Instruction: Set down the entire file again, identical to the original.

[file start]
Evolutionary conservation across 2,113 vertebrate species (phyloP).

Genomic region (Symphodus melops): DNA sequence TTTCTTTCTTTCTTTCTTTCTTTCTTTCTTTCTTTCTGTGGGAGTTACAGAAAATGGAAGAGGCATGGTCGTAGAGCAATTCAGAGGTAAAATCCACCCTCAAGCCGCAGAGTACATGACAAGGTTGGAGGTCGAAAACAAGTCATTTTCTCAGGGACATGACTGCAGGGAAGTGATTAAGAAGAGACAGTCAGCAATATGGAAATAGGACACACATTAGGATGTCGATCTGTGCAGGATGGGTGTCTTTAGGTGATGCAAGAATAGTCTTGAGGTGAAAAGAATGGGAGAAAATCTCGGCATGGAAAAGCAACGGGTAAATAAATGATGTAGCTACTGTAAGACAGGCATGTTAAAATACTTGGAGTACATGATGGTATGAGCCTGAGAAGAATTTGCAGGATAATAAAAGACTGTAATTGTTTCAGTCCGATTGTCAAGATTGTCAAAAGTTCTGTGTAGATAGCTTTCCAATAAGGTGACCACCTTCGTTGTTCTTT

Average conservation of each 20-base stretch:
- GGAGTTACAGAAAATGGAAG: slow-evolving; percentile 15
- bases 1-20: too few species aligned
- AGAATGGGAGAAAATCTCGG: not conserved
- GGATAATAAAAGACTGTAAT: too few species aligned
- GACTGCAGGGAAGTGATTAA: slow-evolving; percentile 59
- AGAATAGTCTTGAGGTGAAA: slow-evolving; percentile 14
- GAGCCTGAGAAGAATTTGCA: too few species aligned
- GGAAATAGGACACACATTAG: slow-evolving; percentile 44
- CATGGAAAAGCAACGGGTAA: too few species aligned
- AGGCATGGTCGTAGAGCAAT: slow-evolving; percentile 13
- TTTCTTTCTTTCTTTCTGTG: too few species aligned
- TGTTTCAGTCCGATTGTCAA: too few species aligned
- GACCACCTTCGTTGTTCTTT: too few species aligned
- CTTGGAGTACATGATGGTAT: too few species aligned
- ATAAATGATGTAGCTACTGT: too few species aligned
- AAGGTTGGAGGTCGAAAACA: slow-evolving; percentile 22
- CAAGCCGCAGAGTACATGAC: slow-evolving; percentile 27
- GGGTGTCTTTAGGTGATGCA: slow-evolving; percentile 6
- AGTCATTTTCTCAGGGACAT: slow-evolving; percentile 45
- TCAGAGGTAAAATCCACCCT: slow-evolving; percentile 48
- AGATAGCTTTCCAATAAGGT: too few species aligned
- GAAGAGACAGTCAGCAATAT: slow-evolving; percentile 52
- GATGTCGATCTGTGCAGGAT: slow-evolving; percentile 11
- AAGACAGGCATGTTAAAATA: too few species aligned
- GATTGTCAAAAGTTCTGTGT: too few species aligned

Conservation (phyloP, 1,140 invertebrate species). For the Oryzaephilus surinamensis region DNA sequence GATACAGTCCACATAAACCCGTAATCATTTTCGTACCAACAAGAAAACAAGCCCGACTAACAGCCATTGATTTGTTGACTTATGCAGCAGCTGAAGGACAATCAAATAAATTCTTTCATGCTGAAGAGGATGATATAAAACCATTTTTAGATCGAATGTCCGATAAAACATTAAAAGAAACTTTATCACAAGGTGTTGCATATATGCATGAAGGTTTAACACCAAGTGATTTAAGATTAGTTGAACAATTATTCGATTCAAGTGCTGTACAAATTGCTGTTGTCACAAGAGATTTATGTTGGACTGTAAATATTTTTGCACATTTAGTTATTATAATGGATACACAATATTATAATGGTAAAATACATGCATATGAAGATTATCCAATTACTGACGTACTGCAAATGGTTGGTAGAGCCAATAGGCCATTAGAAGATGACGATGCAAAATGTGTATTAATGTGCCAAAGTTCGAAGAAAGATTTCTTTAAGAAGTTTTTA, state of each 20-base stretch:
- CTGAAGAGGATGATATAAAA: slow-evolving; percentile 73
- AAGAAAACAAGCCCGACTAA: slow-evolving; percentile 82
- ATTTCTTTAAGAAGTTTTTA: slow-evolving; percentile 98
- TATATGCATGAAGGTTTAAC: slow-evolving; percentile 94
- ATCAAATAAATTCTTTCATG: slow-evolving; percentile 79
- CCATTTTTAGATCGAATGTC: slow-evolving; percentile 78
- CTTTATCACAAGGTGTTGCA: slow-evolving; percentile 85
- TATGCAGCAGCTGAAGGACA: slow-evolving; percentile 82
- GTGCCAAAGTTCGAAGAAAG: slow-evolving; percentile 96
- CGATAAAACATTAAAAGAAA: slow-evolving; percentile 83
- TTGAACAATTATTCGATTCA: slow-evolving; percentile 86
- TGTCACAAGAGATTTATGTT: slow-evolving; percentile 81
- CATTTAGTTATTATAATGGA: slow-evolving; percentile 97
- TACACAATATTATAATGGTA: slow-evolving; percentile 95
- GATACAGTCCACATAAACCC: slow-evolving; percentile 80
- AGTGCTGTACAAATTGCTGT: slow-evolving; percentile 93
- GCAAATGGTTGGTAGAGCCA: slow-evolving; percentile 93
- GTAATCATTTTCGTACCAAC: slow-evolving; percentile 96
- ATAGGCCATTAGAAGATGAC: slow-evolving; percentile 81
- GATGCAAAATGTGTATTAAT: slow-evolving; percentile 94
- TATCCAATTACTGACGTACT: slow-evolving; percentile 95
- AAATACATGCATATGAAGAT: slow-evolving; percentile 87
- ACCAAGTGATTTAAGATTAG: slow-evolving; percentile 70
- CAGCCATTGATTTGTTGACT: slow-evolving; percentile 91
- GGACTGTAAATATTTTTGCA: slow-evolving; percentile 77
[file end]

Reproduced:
Evolutionary conservation across 2,113 vertebrate species (phyloP).

Genomic region (Symphodus melops): DNA sequence TTTCTTTCTTTCTTTCTTTCTTTCTTTCTTTCTTTCTGTGGGAGTTACAGAAAATGGAAGAGGCATGGTCGTAGAGCAATTCAGAGGTAAAATCCACCCTCAAGCCGCAGAGTACATGACAAGGTTGGAGGTCGAAAACAAGTCATTTTCTCAGGGACATGACTGCAGGGAAGTGATTAAGAAGAGACAGTCAGCAATATGGAAATAGGACACACATTAGGATGTCGATCTGTGCAGGATGGGTGTCTTTAGGTGATGCAAGAATAGTCTTGAGGTGAAAAGAATGGGAGAAAATCTCGGCATGGAAAAGCAACGGGTAAATAAATGATGTAGCTACTGTAAGACAGGCATGTTAAAATACTTGGAGTACATGATGGTATGAGCCTGAGAAGAATTTGCAGGATAATAAAAGACTGTAATTGTTTCAGTCCGATTGTCAAGATTGTCAAAAGTTCTGTGTAGATAGCTTTCCAATAAGGTGACCACCTTCGTTGTTCTTT

Average conservation of each 20-base stretch:
- GGAGTTACAGAAAATGGAAG: slow-evolving; percentile 15
- bases 1-20: too few species aligned
- AGAATGGGAGAAAATCTCGG: not conserved
- GGATAATAAAAGACTGTAAT: too few species aligned
- GACTGCAGGGAAGTGATTAA: slow-evolving; percentile 59
- AGAATAGTCTTGAGGTGAAA: slow-evolving; percentile 14
- GAGCCTGAGAAGAATTTGCA: too few species aligned
- GGAAATAGGACACACATTAG: slow-evolving; percentile 44
- CATGGAAAAGCAACGGGTAA: too few species aligned
- AGGCATGGTCGTAGAGCAAT: slow-evolving; percentile 13
- TTTCTTTCTTTCTTTCTGTG: too few species aligned
- TGTTTCAGTCCGATTGTCAA: too few species aligned
- GACCACCTTCGTTGTTCTTT: too few species aligned
- CTTGGAGTACATGATGGTAT: too few species aligned
- ATAAATGATGTAGCTACTGT: too few species aligned
- AAGGTTGGAGGTCGAAAACA: slow-evolving; percentile 22
- CAAGCCGCAGAGTACATGAC: slow-evolving; percentile 27
- GGGTGTCTTTAGGTGATGCA: slow-evolving; percentile 6
- AGTCATTTTCTCAGGGACAT: slow-evolving; percentile 45
- TCAGAGGTAAAATCCACCCT: slow-evolving; percentile 48
- AGATAGCTTTCCAATAAGGT: too few species aligned
- GAAGAGACAGTCAGCAATAT: slow-evolving; percentile 52
- GATGTCGATCTGTGCAGGAT: slow-evolving; percentile 11
- AAGACAGGCATGTTAAAATA: too few species aligned
- GATTGTCAAAAGTTCTGTGT: too few species aligned

Conservation (phyloP, 1,140 invertebrate species). For the Oryzaephilus surinamensis region DNA sequence GATACAGTCCACATAAACCCGTAATCATTTTCGTACCAACAAGAAAACAAGCCCGACTAACAGCCATTGATTTGTTGACTTATGCAGCAGCTGAAGGACAATCAAATAAATTCTTTCATGCTGAAGAGGATGATATAAAACCATTTTTAGATCGAATGTCCGATAAAACATTAAAAGAAACTTTATCACAAGGTGTTGCATATATGCATGAAGGTTTAACACCAAGTGATTTAAGATTAGTTGAACAATTATTCGATTCAAGTGCTGTACAAATTGCTGTTGTCACAAGAGATTTATGTTGGACTGTAAATATTTTTGCACATTTAGTTATTATAATGGATACACAATATTATAATGGTAAAATACATGCATATGAAGATTATCCAATTACTGACGTACTGCAAATGGTTGGTAGAGCCAATAGGCCATTAGAAGATGACGATGCAAAATGTGTATTAATGTGCCAAAGTTCGAAGAAAGATTTCTTTAAGAAGTTTTTA, state of each 20-base stretch:
- CTGAAGAGGATGATATAAAA: slow-evolving; percentile 73
- AAGAAAACAAGCCCGACTAA: slow-evolving; percentile 82
- ATTTCTTTAAGAAGTTTTTA: slow-evolving; percentile 98
- TATATGCATGAAGGTTTAAC: slow-evolving; percentile 94
- ATCAAATAAATTCTTTCATG: slow-evolving; percentile 79
- CCATTTTTAGATCGAATGTC: slow-evolving; percentile 78
- CTTTATCACAAGGTGTTGCA: slow-evolving; percentile 85
- TATGCAGCAGCTGAAGGACA: slow-evolving; percentile 82
- GTGCCAAAGTTCGAAGAAAG: slow-evolving; percentile 96
- CGATAAAACATTAAAAGAAA: slow-evolving; percentile 83
- TTGAACAATTATTCGATTCA: slow-evolving; percentile 86
- TGTCACAAGAGATTTATGTT: slow-evolving; percentile 81
- CATTTAGTTATTATAATGGA: slow-evolving; percentile 97
- TACACAATATTATAATGGTA: slow-evolving; percentile 95
- GATACAGTCCACATAAACCC: slow-evolving; percentile 80
- AGTGCTGTACAAATTGCTGT: slow-evolving; percentile 93
- GCAAATGGTTGGTAGAGCCA: slow-evolving; percentile 93
- GTAATCATTTTCGTACCAAC: slow-evolving; percentile 96
- ATAGGCCATTAGAAGATGAC: slow-evolving; percentile 81
- GATGCAAAATGTGTATTAAT: slow-evolving; percentile 94
- TATCCAATTACTGACGTACT: slow-evolving; percentile 95
- AAATACATGCATATGAAGAT: slow-evolving; percentile 87
- ACCAAGTGATTTAAGATTAG: slow-evolving; percentile 70
- CAGCCATTGATTTGTTGACT: slow-evolving; percentile 91
- GGACTGTAAATATTTTTGCA: slow-evolving; percentile 77